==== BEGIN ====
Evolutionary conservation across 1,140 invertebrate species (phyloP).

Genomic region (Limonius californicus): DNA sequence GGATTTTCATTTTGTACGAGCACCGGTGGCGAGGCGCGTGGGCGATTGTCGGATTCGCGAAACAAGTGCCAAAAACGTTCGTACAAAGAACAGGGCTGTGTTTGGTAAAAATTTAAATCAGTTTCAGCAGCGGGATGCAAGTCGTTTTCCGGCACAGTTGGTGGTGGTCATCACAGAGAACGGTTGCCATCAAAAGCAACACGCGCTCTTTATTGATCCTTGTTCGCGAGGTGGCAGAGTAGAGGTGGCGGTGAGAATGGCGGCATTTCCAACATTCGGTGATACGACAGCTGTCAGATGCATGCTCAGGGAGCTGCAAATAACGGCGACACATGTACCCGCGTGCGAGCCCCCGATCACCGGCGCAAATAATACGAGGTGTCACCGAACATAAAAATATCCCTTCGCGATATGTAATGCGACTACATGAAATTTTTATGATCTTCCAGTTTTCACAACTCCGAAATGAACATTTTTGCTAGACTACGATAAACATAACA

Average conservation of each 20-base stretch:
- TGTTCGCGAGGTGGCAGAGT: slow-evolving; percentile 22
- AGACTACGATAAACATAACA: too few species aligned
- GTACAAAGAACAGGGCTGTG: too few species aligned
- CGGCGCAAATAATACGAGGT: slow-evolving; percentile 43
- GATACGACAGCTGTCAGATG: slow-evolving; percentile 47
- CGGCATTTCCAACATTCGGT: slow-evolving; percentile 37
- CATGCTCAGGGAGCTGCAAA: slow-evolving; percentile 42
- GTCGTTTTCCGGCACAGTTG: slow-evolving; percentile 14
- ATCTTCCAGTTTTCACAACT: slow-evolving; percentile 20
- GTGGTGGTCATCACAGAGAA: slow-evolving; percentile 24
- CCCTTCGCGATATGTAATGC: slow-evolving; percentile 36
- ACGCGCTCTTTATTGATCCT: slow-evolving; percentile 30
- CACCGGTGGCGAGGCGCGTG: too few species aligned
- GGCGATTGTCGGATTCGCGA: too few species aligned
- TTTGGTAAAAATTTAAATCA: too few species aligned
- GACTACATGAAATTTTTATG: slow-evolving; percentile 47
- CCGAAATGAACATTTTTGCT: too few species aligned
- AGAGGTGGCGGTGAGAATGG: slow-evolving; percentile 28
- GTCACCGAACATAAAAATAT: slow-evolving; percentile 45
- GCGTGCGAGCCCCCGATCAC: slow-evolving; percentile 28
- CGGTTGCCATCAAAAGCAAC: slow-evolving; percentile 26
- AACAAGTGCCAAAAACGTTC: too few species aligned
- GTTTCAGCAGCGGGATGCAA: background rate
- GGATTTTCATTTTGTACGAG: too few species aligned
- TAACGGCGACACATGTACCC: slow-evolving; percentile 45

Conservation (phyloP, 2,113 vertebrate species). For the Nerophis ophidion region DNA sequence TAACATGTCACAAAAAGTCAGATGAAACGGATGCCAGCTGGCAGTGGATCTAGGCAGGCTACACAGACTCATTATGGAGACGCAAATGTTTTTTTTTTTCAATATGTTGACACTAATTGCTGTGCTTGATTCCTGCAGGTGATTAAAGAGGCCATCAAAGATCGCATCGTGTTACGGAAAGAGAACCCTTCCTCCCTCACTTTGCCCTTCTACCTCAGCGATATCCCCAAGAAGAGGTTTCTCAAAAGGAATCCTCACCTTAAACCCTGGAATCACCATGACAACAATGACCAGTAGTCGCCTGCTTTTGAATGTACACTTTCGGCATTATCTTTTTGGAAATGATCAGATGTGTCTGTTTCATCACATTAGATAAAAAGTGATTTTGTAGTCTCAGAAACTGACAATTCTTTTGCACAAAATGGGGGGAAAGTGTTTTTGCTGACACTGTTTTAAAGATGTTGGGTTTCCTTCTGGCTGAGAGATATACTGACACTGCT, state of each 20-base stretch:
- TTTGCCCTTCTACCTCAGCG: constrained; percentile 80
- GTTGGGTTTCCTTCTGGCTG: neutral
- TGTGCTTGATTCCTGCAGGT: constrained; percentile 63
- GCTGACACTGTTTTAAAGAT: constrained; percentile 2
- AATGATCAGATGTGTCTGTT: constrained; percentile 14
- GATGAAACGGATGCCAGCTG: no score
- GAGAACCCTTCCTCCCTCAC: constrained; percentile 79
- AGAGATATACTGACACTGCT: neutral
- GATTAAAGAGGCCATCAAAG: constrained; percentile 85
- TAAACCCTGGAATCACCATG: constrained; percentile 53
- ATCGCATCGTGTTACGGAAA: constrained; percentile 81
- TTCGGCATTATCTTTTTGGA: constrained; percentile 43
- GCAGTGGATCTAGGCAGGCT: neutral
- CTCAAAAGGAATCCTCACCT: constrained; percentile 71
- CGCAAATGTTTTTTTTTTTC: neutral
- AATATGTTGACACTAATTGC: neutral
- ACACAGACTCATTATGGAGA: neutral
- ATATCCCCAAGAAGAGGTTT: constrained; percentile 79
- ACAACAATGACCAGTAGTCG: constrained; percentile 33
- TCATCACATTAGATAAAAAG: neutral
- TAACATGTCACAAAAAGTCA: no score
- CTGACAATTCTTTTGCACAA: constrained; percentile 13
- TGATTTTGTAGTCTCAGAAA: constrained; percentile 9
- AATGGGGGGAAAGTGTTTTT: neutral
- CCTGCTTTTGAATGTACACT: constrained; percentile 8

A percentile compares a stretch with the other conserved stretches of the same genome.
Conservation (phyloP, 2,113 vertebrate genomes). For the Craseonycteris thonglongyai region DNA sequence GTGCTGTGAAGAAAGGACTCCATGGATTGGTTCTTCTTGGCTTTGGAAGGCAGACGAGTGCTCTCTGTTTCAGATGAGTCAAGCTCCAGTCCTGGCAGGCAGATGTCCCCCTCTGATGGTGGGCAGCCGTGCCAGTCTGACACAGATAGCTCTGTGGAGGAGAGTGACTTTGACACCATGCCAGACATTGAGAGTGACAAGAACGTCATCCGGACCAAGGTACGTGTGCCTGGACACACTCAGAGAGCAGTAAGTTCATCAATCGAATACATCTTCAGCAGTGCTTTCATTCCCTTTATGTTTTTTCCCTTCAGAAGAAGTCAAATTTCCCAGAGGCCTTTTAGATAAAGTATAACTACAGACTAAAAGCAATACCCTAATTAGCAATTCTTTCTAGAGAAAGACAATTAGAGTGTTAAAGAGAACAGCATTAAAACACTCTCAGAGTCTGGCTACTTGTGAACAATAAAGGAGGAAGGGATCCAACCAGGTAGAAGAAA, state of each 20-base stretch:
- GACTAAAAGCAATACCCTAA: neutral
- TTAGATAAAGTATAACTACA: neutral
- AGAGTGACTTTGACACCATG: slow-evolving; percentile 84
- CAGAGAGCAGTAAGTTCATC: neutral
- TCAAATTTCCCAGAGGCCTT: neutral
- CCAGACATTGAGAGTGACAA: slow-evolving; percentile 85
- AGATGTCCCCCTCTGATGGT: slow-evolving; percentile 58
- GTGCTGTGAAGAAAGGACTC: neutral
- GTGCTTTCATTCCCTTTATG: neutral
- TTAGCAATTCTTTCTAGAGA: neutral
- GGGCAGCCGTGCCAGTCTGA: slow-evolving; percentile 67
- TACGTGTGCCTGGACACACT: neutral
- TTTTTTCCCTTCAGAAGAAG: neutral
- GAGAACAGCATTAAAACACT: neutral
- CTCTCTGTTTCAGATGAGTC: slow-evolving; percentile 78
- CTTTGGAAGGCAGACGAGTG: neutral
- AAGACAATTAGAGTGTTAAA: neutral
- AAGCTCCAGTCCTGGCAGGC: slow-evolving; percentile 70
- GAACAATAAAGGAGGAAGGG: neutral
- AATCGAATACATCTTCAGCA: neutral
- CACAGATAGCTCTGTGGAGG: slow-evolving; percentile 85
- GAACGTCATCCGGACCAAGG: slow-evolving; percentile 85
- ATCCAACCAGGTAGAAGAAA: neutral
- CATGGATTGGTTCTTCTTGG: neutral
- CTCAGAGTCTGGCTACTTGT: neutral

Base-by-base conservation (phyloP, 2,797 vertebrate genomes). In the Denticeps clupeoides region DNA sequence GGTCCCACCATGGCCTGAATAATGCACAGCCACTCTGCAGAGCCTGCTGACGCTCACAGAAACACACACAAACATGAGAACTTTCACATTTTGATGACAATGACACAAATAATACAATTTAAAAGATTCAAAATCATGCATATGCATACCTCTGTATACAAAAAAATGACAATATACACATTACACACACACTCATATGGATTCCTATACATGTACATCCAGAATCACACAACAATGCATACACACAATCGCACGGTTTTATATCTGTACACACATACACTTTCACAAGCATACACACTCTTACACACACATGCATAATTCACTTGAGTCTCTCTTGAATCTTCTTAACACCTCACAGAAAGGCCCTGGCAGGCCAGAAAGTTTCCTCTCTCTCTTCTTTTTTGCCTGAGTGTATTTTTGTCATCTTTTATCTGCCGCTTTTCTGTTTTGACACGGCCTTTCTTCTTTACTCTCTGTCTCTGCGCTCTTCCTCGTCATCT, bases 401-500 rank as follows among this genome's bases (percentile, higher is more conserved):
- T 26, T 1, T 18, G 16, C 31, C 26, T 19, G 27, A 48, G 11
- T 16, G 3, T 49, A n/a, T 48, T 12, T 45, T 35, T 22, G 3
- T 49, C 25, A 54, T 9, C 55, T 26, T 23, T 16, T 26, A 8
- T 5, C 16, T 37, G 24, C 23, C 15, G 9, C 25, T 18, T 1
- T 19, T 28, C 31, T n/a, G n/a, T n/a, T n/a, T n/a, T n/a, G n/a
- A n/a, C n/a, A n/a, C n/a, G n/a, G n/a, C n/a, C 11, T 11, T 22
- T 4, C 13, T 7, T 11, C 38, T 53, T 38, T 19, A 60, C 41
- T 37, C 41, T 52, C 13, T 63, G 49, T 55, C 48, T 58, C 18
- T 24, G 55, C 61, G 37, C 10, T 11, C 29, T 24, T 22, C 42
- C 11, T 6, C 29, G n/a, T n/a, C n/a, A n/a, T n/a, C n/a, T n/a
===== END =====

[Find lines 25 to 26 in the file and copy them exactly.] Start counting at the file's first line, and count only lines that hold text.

- AACAAGTGCCAAAAACGTTC: too few species aligned
- GTTTCAGCAGCGGGATGCAA: background rate